Reflecting on the Death of Steve Jobs

The death of a brilliant man (or woman) is always a difficult pill to swallow. For many, Steve Jobs changed the way they viewed life; for others, he changed the way they interacted with it. The man made amazing and beautiful things. He gave us the first fully computer animated feature film (Toy Story). His ideas have shaped the way we interact with our world and with one another. But the man, any man, is more than simply the sum of all his accomplishments, “One’s life does not consist in the abundance of his possessions.” – (Luke 12:15) 

I don’t want to be insensitive to the grief that so many people feel over the death of Steve Jobs. Their pain is real and his death is truly a loss. But for those of you who are still reading I simply want to suggest that our grief and compassion is incomplete, even shallow, if it only focuses on the treasures that rust and not on the state of a man’s soul before God. Jared Wilson’s thoughts on this are sober and helpful…

It is a hollow compassion to mourn the loss of a man’s products and creativity and set aside the potential loss of his soul as not as important, even if what we just mean is that it’s not as important at this time. Nobody I have seen is denying Jobs incredible impact and artistry. But Jesus’ words in Matthew 16:26 point us in the direction of greater grief, deeper grief.

A grief that mourns the loss of a man’s worldly accomplishments but feels no anxiety for his eternal destiny is upside down. A man’s worth lay not in his achievements or success but in his being made in the image of God. Setting aside for the moment the state of Jobs’s eternal destiny — because none of us can really know for sure — let us just be real about what is at stake in this life. It’s not fame and renown, it’s not the fulfillment of our gifts and talents, it’s not the altruistic good we can do our fellow man — it is eternal life and eternal death. All else is treasure that rusts.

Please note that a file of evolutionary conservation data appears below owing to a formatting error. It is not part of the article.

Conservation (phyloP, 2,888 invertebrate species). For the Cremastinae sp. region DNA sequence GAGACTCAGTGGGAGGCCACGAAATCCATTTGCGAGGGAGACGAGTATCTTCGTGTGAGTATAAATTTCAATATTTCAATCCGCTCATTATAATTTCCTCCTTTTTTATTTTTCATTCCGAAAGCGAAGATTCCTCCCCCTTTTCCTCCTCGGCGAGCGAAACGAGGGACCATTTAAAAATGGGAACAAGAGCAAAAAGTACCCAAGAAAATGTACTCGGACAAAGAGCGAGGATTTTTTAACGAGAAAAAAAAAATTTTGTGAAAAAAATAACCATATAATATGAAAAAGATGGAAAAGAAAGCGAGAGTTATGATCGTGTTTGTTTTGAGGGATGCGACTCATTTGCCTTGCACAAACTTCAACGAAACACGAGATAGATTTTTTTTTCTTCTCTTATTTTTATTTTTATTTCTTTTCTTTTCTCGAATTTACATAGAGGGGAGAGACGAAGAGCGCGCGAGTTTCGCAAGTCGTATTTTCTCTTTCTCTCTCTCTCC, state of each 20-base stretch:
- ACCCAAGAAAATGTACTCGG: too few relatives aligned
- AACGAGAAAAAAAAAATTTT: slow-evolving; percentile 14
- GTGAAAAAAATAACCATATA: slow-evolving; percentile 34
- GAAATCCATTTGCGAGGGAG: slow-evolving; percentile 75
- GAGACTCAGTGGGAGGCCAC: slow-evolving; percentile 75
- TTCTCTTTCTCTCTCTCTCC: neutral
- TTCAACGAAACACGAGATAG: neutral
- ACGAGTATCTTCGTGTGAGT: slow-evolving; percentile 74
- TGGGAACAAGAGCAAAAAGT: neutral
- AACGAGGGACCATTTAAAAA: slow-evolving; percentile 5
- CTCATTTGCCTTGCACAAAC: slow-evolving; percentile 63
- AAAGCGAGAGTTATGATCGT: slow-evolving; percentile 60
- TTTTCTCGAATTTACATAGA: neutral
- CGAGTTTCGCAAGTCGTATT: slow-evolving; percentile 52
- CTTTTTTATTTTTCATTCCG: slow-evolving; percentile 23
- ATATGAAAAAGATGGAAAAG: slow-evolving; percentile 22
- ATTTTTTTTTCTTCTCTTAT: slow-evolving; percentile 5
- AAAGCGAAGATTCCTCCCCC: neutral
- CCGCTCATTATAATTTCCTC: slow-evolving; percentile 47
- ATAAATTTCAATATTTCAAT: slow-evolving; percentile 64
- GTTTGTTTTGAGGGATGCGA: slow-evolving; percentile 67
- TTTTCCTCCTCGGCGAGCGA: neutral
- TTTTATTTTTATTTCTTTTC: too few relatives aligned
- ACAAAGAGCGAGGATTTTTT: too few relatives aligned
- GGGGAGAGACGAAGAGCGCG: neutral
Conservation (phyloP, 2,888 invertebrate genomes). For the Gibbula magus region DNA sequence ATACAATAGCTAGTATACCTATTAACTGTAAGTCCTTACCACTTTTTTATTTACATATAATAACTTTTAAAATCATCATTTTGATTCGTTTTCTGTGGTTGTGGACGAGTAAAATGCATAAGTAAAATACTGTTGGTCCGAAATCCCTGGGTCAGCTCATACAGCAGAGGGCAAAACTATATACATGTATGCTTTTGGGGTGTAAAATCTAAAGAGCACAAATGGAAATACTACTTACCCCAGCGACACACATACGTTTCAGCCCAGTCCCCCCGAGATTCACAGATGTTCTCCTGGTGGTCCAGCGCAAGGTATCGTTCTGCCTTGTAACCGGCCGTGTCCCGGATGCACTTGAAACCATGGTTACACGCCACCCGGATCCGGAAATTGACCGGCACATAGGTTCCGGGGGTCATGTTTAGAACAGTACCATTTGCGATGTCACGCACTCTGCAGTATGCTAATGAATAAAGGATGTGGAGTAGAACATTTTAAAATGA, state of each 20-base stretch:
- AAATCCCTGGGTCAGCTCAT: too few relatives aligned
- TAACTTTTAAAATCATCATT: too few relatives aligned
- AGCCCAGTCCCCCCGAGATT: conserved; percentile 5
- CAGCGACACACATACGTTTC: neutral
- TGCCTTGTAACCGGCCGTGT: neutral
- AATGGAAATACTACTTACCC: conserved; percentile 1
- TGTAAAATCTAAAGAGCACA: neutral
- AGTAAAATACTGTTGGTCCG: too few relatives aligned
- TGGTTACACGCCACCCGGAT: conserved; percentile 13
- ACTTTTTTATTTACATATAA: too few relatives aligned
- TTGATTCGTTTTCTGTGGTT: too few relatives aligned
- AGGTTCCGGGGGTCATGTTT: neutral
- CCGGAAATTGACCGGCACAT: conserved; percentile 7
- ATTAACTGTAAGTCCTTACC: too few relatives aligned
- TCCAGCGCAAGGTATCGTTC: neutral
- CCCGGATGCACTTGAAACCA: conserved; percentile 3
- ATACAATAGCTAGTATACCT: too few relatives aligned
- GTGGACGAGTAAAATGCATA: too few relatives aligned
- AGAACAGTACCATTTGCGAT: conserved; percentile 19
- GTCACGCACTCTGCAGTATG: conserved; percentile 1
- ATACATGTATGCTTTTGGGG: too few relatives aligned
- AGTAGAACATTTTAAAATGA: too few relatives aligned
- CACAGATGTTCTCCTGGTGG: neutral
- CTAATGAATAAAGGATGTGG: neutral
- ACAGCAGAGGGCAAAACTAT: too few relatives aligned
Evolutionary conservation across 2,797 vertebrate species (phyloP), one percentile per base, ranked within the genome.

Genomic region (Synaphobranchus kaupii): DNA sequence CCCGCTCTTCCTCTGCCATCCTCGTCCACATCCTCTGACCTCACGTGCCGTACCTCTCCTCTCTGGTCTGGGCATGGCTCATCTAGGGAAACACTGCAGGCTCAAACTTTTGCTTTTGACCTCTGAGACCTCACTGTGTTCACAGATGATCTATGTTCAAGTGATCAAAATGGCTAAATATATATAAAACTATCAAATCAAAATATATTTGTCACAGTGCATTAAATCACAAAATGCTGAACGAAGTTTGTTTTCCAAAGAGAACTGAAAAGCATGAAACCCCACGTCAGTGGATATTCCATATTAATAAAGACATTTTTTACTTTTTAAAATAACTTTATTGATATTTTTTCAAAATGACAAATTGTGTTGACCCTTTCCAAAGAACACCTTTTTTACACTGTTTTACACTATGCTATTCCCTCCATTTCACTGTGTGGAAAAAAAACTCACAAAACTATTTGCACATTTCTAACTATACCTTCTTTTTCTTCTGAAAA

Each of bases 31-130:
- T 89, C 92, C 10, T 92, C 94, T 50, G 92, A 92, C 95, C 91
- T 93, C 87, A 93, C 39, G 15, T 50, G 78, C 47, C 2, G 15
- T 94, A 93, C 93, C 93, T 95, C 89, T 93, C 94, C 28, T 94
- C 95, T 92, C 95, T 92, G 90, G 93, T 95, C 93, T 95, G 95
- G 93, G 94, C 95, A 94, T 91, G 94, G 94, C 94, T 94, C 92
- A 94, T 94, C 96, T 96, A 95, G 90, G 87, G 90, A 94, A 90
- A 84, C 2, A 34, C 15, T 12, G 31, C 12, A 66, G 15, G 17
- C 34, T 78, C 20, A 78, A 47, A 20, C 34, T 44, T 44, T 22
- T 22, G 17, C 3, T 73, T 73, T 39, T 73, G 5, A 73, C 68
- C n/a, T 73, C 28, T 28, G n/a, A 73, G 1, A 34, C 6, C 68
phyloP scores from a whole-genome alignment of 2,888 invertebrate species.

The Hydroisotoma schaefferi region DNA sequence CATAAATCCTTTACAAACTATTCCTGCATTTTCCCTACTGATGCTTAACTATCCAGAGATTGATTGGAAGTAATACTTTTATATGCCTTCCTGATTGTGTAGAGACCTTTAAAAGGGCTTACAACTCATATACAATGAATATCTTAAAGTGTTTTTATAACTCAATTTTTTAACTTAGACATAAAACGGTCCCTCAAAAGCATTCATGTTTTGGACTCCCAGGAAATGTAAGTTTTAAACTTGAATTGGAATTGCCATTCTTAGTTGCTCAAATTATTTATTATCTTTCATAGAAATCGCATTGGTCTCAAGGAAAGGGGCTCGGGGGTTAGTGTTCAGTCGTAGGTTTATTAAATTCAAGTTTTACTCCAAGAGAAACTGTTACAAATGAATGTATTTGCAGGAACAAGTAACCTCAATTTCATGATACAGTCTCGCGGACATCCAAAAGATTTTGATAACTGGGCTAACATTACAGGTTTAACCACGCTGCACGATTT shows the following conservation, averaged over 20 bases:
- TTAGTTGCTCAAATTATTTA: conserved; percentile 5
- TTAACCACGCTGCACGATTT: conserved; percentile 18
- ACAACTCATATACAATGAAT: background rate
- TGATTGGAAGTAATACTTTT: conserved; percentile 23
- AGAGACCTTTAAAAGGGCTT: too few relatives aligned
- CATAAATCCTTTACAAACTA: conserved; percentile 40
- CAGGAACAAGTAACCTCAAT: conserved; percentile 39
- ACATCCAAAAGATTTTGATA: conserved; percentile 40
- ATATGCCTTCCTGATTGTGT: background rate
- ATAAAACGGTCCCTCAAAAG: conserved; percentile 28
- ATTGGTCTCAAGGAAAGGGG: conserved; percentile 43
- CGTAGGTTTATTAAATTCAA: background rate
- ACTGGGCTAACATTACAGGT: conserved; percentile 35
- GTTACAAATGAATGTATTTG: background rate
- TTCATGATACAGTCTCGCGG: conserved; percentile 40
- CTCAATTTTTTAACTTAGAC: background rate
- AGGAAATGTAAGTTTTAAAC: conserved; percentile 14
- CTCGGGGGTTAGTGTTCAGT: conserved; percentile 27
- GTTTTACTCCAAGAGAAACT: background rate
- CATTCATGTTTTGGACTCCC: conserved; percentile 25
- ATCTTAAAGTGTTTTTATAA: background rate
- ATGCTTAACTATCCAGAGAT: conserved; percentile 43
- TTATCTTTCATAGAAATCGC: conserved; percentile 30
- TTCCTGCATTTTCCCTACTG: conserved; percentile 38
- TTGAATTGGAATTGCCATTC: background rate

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About Justin Wheeler

Justin Wheeler is the preaching pastor of Cornerstone Baptist Church in Wylie, TX. He is married to Leigh and has three children.
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2 Responses to Reflecting on the Death of Steve Jobs

  1. craig says:

    It is truly a question of where do we lay up our treasures while on this pilgrims trip, here on earth or forward ahead in heaven?

  2. Motorman says:

    One thing that we often miss is that we have perspectives as believers [or should] that ground us in the eternal hopes, and not in the daily comforts. People like SJ have a vision of useful, practical and profitable. He truly improved our lives and made our temporalness a little more comfortable.
    On the other hand, our eternal needs have been neglected, we have grown a little less dependent and more comfortable to be apart from our creator.
    As a father, I struggle to make sense of this to my children. If we look to eternal things, and spend our efforts to help our children and others see their value, then we find ourselves a little less enraptured with the world, and more in awe of His eternal power and nature.
    Steve was incredible. I cannot envision Apple surviving without him. And such are the ways of men, the temporal glory of the flower is the field. Yet as Christians, do we desire an eternal glory, one that will never fade?
    God help us to see, desire and acquire eternal glory for the creature that brings eternal righteous glory to the Creator.

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